A growth in the number of clients with adverse credit was already being forecast, following research from Pepper Money last year.
This week Mortgage Solutions is asking: Could current circumstances see the complex borrower market grow further than predicted and will they be well catered to?
Since 2009, mortgage lending criteria has progressed without much interruption.
We’ve gone from ultra-restrictive, lending mostly to those in full time employment, where anyone with even a sniff of a late payment was paying nine per cent, to now (pre-Covid) zero hours workers and the self-employed at 12 months, with all manner of heavy and recent adverse credit issues – at incredibly affordable rates.
Still, I’d say the specialist market has been underweight for years, with many customers not even bothering to look at homeownership as they wrongly don’t feel like they’d be eligible, petrified of what a search on their credit file would do to their lives.
The last four months has expedited the changing world of work and lenders are having a tough time establishing the viability of different incomes across business sectors and contract types, particularly with the self-employed.
Add to that a potential rise in unemployment, credit issues, and of course the unseen impact of payment holidays, and you’d credit Covid-19 for delivering the biggest change to lending policy since the Mortgage Market Review, or even, 2008.
We’ve seen this before – whenever it gets tough to find a deal on the high street, the opportunity for specialist lenders grows, and those that can raise the money step in.
The demand will undoubtedly be there, the supply remains unknown.
To me the biggest question surrounds how quickly certainty and confidence returns to the market – all eyes on the vaccine, and the government for this, but I’m quietly optimistic.
In light of recent events, I think it’s inevitable that the complex borrower market will grow. With so many impacted by Covid-19 both, directly and indirectly, I think it’s safe to say UK mortgage lenders will have to respond.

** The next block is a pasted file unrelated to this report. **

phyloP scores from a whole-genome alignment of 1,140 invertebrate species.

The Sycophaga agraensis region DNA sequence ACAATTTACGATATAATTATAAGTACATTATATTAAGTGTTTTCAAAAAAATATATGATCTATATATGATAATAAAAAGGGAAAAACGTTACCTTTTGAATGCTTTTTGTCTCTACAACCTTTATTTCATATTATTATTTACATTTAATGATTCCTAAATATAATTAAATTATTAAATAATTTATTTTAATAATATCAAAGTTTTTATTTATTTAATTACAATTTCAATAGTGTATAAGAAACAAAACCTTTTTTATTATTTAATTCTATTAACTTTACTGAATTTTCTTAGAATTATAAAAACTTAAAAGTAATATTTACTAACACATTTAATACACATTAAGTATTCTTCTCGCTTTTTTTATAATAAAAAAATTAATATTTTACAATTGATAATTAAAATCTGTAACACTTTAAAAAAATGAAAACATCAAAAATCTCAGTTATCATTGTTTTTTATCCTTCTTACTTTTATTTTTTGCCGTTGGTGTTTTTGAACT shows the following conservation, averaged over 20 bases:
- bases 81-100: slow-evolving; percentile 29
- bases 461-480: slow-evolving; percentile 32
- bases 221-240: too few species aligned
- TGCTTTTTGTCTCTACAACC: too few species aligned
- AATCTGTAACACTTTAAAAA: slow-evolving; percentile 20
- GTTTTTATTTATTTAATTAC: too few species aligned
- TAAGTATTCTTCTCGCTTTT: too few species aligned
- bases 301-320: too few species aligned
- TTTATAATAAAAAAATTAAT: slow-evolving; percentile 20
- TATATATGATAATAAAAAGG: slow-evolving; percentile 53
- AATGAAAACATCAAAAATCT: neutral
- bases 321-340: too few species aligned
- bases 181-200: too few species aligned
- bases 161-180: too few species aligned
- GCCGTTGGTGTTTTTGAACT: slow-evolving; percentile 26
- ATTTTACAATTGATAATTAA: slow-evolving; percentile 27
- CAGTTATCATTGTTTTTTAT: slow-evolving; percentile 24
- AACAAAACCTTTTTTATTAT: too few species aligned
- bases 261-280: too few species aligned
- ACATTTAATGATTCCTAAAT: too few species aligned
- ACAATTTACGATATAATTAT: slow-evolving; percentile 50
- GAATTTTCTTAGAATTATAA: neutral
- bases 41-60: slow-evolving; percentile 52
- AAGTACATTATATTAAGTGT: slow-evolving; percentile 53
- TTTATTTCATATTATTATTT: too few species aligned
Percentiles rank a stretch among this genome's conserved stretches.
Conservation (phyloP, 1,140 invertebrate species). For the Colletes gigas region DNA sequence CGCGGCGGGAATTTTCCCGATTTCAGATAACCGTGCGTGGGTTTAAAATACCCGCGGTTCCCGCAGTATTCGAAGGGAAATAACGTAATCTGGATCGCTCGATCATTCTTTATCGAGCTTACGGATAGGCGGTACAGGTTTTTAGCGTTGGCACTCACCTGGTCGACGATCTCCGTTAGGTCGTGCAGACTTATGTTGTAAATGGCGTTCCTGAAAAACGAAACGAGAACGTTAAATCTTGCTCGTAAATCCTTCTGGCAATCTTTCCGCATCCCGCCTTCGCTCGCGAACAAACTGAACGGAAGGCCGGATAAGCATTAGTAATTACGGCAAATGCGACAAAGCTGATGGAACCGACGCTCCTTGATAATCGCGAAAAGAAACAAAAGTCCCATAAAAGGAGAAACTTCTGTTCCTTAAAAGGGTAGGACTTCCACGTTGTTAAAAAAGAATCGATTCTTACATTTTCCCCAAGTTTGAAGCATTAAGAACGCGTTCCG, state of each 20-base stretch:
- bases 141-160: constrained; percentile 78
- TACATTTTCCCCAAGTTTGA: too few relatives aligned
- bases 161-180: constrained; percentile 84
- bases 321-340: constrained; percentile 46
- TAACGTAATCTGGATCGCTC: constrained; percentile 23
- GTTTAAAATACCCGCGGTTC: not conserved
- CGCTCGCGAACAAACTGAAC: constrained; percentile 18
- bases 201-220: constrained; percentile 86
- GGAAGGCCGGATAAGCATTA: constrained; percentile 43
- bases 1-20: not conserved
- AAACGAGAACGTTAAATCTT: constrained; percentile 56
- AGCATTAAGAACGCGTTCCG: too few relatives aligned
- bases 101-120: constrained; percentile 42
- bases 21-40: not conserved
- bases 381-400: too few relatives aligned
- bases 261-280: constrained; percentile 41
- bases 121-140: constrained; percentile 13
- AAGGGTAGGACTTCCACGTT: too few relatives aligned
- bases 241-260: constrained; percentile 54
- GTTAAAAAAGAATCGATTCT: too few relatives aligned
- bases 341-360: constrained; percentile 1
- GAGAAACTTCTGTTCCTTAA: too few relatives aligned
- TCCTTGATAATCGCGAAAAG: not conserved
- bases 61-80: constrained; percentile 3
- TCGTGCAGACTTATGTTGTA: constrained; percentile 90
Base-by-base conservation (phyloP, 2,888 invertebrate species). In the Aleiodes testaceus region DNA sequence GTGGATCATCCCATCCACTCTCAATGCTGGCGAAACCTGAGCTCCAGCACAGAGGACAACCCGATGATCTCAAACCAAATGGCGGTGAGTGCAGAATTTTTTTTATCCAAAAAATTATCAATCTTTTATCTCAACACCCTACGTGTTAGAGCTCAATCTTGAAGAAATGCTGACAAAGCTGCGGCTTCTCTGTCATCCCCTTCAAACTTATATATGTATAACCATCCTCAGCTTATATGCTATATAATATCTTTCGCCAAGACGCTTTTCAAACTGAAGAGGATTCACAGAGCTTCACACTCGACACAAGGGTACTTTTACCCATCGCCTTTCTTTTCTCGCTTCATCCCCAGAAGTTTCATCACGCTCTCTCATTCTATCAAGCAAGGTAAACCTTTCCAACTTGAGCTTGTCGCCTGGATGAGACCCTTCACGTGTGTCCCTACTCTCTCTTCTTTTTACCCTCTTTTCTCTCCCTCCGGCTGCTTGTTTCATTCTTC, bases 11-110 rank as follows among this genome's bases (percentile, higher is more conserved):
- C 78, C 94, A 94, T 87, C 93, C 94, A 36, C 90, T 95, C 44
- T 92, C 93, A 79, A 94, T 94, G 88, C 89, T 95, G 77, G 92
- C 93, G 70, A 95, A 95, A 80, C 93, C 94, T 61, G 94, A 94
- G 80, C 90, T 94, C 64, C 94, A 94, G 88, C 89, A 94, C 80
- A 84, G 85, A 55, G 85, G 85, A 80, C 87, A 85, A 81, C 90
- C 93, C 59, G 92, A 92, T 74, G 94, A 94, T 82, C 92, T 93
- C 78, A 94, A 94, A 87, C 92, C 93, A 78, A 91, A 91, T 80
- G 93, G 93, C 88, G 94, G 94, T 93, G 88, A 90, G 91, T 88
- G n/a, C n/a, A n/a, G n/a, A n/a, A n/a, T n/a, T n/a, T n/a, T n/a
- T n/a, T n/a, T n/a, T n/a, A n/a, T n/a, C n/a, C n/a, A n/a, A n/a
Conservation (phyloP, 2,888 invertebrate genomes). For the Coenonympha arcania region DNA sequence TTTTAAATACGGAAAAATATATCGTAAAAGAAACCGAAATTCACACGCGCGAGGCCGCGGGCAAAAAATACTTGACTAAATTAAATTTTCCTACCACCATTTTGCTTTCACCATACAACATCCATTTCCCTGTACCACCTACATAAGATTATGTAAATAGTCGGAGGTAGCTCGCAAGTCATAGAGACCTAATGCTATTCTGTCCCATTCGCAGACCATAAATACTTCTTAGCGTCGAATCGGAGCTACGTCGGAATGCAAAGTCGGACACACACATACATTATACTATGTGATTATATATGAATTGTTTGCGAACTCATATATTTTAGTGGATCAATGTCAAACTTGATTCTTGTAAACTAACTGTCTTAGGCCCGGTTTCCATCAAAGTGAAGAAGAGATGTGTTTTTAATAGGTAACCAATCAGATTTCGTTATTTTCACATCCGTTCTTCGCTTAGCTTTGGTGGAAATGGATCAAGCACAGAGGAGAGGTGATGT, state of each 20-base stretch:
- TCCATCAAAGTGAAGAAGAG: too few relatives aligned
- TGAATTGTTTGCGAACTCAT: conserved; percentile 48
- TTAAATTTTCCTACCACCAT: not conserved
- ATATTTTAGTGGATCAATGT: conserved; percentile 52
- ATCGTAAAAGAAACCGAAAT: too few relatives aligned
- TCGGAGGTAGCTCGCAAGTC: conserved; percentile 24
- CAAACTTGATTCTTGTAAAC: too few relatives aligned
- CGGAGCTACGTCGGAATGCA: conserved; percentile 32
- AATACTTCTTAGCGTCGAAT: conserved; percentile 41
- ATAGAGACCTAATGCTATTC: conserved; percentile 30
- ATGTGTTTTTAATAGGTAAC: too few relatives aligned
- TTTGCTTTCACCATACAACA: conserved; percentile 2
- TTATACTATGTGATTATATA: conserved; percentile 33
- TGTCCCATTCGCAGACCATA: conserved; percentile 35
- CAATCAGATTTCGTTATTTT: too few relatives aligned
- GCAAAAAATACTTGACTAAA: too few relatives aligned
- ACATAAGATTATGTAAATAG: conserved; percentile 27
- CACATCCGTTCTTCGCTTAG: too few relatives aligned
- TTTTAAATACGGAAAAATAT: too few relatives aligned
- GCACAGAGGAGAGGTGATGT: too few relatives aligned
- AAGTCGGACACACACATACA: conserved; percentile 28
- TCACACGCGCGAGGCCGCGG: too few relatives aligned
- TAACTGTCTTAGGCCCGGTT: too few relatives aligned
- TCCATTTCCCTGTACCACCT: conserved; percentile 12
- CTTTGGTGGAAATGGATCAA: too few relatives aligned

With regards to the impact on a borrowers’ credit history, lenders are faced with the unenviable challenge of determining which borrowers remain credit worthy in a post-pandemic world.
This may remain a challenge for quite some time as fragility is widespread across so many business sectors, with income reduction and loss of work high on the list for reasons why customers fall into default on their credit commitments.
As with the last financial crisis, I think it would be safe to assume we will also see a significant rise in self-employment, which was approximately an increase of ten per cent following the previous crisis.
All this presents further significant challenges to lenders. To ensure this vast cohort of potential borrowers are not ostracised, a review of lending and risk policy will be an inevitability.
How lenders respond to all of this, alongside rising unemployment levels and the uncertain future of house prices is yet to be seen. Though I am sure CEOs of all UK lenders will be asking their teams ‘how do our lending policies become more agile while still mitigating increased risk?’.
One way lenders may respond is to implement a rate for risk models that allows them to price mortgage products relative to the associated risk.
This is already common in other areas of financial services, such as credit cards and personal loans.
We fundamentally look at clients who have an individual voluntary arrangement (IVA) or had an IVA and we’ve noticed the market has been growing for years.
The growth of this kind of client will increase and in terms of lender choice, I think we will see some new entrants into the market. The only issue will be with funding as specialist areas still don’t have the support of the government.
Rejecting people who have taken a mortgage holiday can push them into a more specialist category, but this is unprecedented.
The government said, ‘don’t worry, make use of mortgage holidays,’ but lenders weren’t prepared. They quickly had to rewrite everything. It was carnage.
As a result, it does raise questions around the perception of these clients now. How will these borrowers be construed; will they be reprimanded? We don’t know for sure.
If lenders can see income coming in but the borrower is on a mortgage holiday, how will they look upon that? For example, I have heard lenders say they will be looking closely at landlords who still have rent coming in while on a payment break.
Because of this, I can see the market being manipulated or changing in the coming months as lenders have to be careful about how they operate moving forward.
Understandably, they are worried also about certain incomes and employment sectors. Lenders will be stringent and looking at individuals on a case by case basis.